But what may help our children better understand the hyper-connected world we live in is to teach about religion and not religious instruction or prayer.  We would be more enlightened and less ignorant on those to which we share this planet.  While the xenophobic Tea Party and ultranationalist neocons see a terrorist in every mosque and a threat in every as-salam alaykum, we would be better off if our kids understood the difference between a Shia and Sunni and the origins of Islam.

What about biology? What also strikes me as peculiar is the same people calling for public school prayer are the same ones calling for removal of sexual education or human sexuality instruction classes from public school.  It seems school is no place for biology, but the perfect place for prayer.  Yes the same folks who want public school prayer are the same folks who say “Sex education doesn’t belong in the school, it should only be discussed at home.” Now I am not against prayer.  Far from it.  People of faith and with faith, should be free to express their beliefs freely at home, freely in private settings, and most certainly in their places of worship.  But the Constitution and the case law is pretty clear that it does not belong in the public school, and asking a child to opt out is not acceptable. 

When I was a school kid I joined my classmates singing Christmas carols in December.  Being raised Jewish I had no problem singing Rudolph the Red Nosed Reindeer or Santa Claus is Coming to Town, but when it came to Silent Night I remained, well, silent.  Did I feel coerced into singing Christmas songs, possibly.  But it shouldn’t be up to the majority to decide what is acceptable for the minority.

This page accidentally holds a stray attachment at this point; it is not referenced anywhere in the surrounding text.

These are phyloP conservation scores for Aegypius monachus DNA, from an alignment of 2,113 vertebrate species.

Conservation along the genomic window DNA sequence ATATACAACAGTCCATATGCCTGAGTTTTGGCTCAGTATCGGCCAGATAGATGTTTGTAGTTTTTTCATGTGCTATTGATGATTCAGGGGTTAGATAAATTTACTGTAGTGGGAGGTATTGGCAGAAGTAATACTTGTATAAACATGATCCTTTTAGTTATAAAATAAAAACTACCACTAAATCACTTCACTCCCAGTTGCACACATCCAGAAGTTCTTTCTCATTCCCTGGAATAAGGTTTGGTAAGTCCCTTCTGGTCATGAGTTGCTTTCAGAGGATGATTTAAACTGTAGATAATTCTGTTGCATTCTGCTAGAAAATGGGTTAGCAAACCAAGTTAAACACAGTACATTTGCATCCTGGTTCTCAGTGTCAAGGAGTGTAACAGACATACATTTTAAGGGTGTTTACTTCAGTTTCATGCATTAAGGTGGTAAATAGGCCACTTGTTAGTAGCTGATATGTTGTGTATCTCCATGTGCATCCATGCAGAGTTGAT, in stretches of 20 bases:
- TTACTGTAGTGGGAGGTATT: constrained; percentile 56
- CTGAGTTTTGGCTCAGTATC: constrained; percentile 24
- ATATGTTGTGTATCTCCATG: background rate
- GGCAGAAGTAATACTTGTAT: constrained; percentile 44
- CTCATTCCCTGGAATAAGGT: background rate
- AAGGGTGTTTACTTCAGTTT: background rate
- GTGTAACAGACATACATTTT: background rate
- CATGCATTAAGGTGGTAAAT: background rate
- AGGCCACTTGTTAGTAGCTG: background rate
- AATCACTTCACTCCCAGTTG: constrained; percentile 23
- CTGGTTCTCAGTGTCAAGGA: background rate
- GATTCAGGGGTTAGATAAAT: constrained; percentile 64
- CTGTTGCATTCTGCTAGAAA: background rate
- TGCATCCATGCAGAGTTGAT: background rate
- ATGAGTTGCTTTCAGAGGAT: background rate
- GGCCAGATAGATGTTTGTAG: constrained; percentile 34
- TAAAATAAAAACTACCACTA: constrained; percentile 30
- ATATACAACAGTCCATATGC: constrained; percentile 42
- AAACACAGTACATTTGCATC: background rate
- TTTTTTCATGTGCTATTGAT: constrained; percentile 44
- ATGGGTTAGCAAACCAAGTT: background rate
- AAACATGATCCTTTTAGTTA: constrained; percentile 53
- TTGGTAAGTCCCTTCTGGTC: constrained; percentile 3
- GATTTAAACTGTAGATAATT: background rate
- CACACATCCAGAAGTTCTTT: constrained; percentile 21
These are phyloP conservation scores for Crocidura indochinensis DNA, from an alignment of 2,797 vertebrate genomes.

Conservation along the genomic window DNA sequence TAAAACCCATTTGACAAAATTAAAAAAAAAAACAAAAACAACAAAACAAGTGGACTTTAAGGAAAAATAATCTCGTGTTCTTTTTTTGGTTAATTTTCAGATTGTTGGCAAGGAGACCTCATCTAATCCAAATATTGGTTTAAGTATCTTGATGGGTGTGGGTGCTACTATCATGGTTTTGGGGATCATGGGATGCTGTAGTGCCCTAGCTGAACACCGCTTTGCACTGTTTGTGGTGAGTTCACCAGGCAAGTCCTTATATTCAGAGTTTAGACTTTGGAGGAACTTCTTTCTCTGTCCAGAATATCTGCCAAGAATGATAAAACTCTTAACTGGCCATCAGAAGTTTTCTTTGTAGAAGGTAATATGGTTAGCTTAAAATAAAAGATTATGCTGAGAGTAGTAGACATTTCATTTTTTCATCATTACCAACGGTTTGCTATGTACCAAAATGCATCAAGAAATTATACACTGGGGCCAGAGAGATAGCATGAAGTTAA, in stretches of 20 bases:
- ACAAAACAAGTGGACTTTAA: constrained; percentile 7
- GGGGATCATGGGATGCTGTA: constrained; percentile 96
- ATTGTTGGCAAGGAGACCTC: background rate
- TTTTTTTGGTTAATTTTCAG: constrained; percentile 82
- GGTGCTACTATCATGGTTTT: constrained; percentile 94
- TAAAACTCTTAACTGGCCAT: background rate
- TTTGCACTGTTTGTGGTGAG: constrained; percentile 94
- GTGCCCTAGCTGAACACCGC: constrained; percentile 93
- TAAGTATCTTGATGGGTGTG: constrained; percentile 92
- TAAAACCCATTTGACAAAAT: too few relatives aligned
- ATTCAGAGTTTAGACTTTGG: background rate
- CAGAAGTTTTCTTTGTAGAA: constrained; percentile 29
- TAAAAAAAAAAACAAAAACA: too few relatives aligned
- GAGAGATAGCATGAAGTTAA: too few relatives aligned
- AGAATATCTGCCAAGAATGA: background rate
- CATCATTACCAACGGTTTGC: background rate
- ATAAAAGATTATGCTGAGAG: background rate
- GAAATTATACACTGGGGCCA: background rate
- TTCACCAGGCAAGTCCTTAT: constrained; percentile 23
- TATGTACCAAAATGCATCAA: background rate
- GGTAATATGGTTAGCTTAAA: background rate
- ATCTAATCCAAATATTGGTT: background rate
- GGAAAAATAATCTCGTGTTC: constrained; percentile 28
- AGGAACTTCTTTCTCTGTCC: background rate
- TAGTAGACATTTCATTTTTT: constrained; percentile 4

When Megyn Kelly said “Just because it makes you feel uncomfortable doesn’t mean it has to change” in defense of her white Santa and white Jesus claim she made the point for why coercion is unacceptable. 


Friday, January 3, 2014

Can We Become Education Nation Again?

Concerns about education in the United States are not new.  And as the latest PISA (Program for International Student Assessment) scores of 15 year old students placed the US 36th in math, 28th in science, and 24th in reading, there seems to be no shortage of opinions, causes, and solutions. We lost our way when we took out school prayer, it’s because of the federal government, teachers’ union, poverty, No Child Left Behind, standardized testing, bad parenting, etc.  With so many factors to choose from, how do you really know why we have fallen so far behind in educating our next generations?  Does it matter?  Should we be upset that Vietnam, Slovenia, Poland, Macau, Estonia, Belgium and others routinely kick our ass?